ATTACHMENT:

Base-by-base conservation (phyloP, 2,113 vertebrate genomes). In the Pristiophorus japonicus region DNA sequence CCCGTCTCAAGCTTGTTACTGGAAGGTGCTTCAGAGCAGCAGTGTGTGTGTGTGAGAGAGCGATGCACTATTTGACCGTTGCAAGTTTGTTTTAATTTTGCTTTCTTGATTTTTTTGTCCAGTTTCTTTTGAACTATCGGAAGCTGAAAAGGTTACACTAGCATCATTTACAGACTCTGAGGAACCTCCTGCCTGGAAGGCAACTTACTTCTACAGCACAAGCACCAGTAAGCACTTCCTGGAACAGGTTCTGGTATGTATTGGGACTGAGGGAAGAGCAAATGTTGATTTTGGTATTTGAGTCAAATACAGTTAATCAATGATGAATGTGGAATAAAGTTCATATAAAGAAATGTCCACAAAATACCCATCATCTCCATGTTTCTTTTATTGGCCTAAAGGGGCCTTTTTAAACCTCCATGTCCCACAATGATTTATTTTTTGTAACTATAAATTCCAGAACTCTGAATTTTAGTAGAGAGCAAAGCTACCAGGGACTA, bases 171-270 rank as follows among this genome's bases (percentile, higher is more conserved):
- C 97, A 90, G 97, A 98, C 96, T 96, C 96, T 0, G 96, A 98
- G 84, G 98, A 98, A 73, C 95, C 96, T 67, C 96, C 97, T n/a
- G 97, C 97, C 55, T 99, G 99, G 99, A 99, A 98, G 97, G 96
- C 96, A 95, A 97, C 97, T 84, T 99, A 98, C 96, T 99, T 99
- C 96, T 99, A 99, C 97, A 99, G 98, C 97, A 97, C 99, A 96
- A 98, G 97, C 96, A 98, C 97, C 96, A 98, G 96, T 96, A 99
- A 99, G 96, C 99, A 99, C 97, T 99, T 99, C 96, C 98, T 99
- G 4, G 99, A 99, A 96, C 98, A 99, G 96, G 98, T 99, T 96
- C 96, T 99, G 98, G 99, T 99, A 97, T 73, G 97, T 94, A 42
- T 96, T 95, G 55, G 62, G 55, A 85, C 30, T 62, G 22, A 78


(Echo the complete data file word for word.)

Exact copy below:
Base-by-base conservation (phyloP, 2,113 vertebrate genomes). In the Pristiophorus japonicus region DNA sequence CCCGTCTCAAGCTTGTTACTGGAAGGTGCTTCAGAGCAGCAGTGTGTGTGTGTGAGAGAGCGATGCACTATTTGACCGTTGCAAGTTTGTTTTAATTTTGCTTTCTTGATTTTTTTGTCCAGTTTCTTTTGAACTATCGGAAGCTGAAAAGGTTACACTAGCATCATTTACAGACTCTGAGGAACCTCCTGCCTGGAAGGCAACTTACTTCTACAGCACAAGCACCAGTAAGCACTTCCTGGAACAGGTTCTGGTATGTATTGGGACTGAGGGAAGAGCAAATGTTGATTTTGGTATTTGAGTCAAATACAGTTAATCAATGATGAATGTGGAATAAAGTTCATATAAAGAAATGTCCACAAAATACCCATCATCTCCATGTTTCTTTTATTGGCCTAAAGGGGCCTTTTTAAACCTCCATGTCCCACAATGATTTATTTTTTGTAACTATAAATTCCAGAACTCTGAATTTTAGTAGAGAGCAAAGCTACCAGGGACTA, bases 171-270 rank as follows among this genome's bases (percentile, higher is more conserved):
- C 97, A 90, G 97, A 98, C 96, T 96, C 96, T 0, G 96, A 98
- G 84, G 98, A 98, A 73, C 95, C 96, T 67, C 96, C 97, T n/a
- G 97, C 97, C 55, T 99, G 99, G 99, A 99, A 98, G 97, G 96
- C 96, A 95, A 97, C 97, T 84, T 99, A 98, C 96, T 99, T 99
- C 96, T 99, A 99, C 97, A 99, G 98, C 97, A 97, C 99, A 96
- A 98, G 97, C 96, A 98, C 97, C 96, A 98, G 96, T 96, A 99
- A 99, G 96, C 99, A 99, C 97, T 99, T 99, C 96, C 98, T 99
- G 4, G 99, A 99, A 96, C 98, A 99, G 96, G 98, T 99, T 96
- C 96, T 99, G 98, G 99, T 99, A 97, T 73, G 97, T 94, A 42
- T 96, T 95, G 55, G 62, G 55, A 85, C 30, T 62, G 22, A 78